Moving can be relatively seamless and moving can be tough as hell. We all will most likely move at some point in our lives and my hope is for any of us pondering it to have the most ideal experience when the road ahead could be bumpy.

I’ve accumulated some humble nuggets that may be useful when transitioning to a new stead.

Consider a trial period. If feasible, try a new potential location on for size. Spend a few days, weeks, or months in order to get a feel for your mutual chemistry. It may come to light that you and point B don’t get along as swimmingly as originally imagined. If this occurs, you can regroup and will have possibly saved gobs of time, money, and grief.

Leave your old stomping ground intact. This pertains to burning bridges. It may not be wise to set a metaphorical fire, personally or professionally, to your previous homestead in the likes that you may want to return to it one fine day. Better to see it still standing and welcoming your return than be required to muddle through the ashes upon return.

Have a nest egg. Gathering enough coin to comfortably reside for several months can be vital if you haven’t obtained a straight up work relocation. That egg might need to be cracked at some point and will come in handy if a time of unpredictability presents itself.

Factor in culture. Varying differences in climate, dialect, food, traffic, and pace in a foreign area can take a toll on mind, body, and spirit in a hot minute. Advance research and preparation eases the sting and soothes the shock that a new location can infuse. Read as much as you can online about your destination before you depart.

Make connections in advance. Ask friends, friends of friends, or relatives if they know anyone in your new destination before you hit the road or jump on the plane. If you make some connections beforehand, even cyber ones, they can provide a modicum of reassurance and comfort.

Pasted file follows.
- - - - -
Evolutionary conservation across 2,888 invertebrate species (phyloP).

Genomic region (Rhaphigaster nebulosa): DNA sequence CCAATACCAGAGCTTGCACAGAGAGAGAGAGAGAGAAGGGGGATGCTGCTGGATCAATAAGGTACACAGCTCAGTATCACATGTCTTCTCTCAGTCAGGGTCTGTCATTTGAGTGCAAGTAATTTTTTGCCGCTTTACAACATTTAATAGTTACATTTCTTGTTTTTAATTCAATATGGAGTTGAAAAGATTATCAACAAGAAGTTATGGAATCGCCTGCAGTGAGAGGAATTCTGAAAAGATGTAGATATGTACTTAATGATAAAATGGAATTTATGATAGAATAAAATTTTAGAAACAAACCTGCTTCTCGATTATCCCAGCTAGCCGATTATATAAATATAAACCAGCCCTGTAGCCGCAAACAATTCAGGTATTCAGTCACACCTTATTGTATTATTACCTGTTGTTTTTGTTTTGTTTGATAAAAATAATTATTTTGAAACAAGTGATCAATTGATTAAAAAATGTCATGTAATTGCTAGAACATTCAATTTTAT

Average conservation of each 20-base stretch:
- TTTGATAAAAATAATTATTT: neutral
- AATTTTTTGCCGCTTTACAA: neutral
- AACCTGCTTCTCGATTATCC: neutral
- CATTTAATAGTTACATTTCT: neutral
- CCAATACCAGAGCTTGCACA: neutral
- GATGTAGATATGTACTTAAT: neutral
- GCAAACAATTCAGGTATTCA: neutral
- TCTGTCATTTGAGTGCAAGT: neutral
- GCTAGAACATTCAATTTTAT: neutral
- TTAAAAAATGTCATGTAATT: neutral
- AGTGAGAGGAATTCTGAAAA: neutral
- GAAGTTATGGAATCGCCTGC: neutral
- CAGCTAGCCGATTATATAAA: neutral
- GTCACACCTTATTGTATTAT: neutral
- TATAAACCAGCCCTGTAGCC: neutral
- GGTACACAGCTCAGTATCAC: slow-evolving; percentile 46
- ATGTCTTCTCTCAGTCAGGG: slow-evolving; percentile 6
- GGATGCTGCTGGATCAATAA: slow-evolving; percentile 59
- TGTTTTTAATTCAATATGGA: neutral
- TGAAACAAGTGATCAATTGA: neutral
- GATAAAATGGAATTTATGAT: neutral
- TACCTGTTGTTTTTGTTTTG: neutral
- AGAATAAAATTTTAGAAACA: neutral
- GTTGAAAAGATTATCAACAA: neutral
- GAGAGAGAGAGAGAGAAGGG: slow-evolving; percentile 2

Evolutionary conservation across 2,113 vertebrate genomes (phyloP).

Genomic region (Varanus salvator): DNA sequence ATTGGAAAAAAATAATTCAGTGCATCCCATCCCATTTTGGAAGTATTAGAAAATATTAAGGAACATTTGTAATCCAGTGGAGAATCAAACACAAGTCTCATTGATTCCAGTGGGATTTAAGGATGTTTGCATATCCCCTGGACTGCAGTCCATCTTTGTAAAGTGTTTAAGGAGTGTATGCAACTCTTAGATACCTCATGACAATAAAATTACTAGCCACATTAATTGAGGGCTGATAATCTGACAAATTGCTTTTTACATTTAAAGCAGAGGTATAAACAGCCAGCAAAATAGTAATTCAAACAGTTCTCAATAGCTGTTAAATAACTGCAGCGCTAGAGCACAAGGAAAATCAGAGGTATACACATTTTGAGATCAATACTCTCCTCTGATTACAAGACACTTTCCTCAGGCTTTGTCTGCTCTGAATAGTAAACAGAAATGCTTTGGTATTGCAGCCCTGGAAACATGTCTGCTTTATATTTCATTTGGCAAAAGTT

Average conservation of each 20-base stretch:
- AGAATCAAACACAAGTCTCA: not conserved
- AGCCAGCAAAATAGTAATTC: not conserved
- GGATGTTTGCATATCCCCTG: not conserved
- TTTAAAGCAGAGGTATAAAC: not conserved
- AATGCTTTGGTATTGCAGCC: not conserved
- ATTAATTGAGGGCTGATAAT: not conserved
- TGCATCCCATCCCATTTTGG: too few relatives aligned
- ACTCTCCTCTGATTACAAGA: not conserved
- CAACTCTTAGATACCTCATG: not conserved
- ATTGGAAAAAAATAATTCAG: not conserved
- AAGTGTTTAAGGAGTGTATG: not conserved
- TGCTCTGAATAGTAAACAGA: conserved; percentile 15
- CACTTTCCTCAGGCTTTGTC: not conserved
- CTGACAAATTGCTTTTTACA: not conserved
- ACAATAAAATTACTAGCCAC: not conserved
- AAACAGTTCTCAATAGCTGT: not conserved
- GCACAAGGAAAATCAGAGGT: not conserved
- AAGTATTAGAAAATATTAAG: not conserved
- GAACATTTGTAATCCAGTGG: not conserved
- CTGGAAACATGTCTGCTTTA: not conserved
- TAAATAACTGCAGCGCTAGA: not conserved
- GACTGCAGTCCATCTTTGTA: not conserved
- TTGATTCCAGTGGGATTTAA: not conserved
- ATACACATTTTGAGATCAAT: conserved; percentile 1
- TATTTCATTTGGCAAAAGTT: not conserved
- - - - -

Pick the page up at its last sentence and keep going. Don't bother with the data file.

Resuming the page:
Be safe. Moving can be scary—especially when embarking solo. Have a reliable loved one or emergency contact on call for check-ins and regular updates. Once you have settled, thank them by imploring them to come visit you.

Wait. If you remain uncertain or if you just don’t have the resources, connections, or means to get to point B—just wait. Your new hamlet isn’t going anywhere and it will be ready and waiting for you with open arms once you are sufficiently geared up.

May your wanderlust never wane, may the hint of new explorations keep you inspired, and may homeplace be there to greet you.

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Author: Kristen Ward
Image: Flickr/Caitlin Childs
Editor: Travis May
Copy Editor: Nicole Cameron
Social Editor: Waylon Lewis

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About Kristen Ward

Kristen Ward is a consummate animal lover and advocate, travel addict, and home fluffer upper. A jack of many trades but master of just a few, she can wield a hammer, paint brush, beer stein, and kettle ball with moderate dexterity. Her magic buzz words are pop culture and trivia night. You can find this former Yankee south of the Mason Dixson playing with her Pembroke Welsh Corgi, searching for the ideal craft IPA, and perfecting her delivery of “y’all.” Connect with her on Facebook.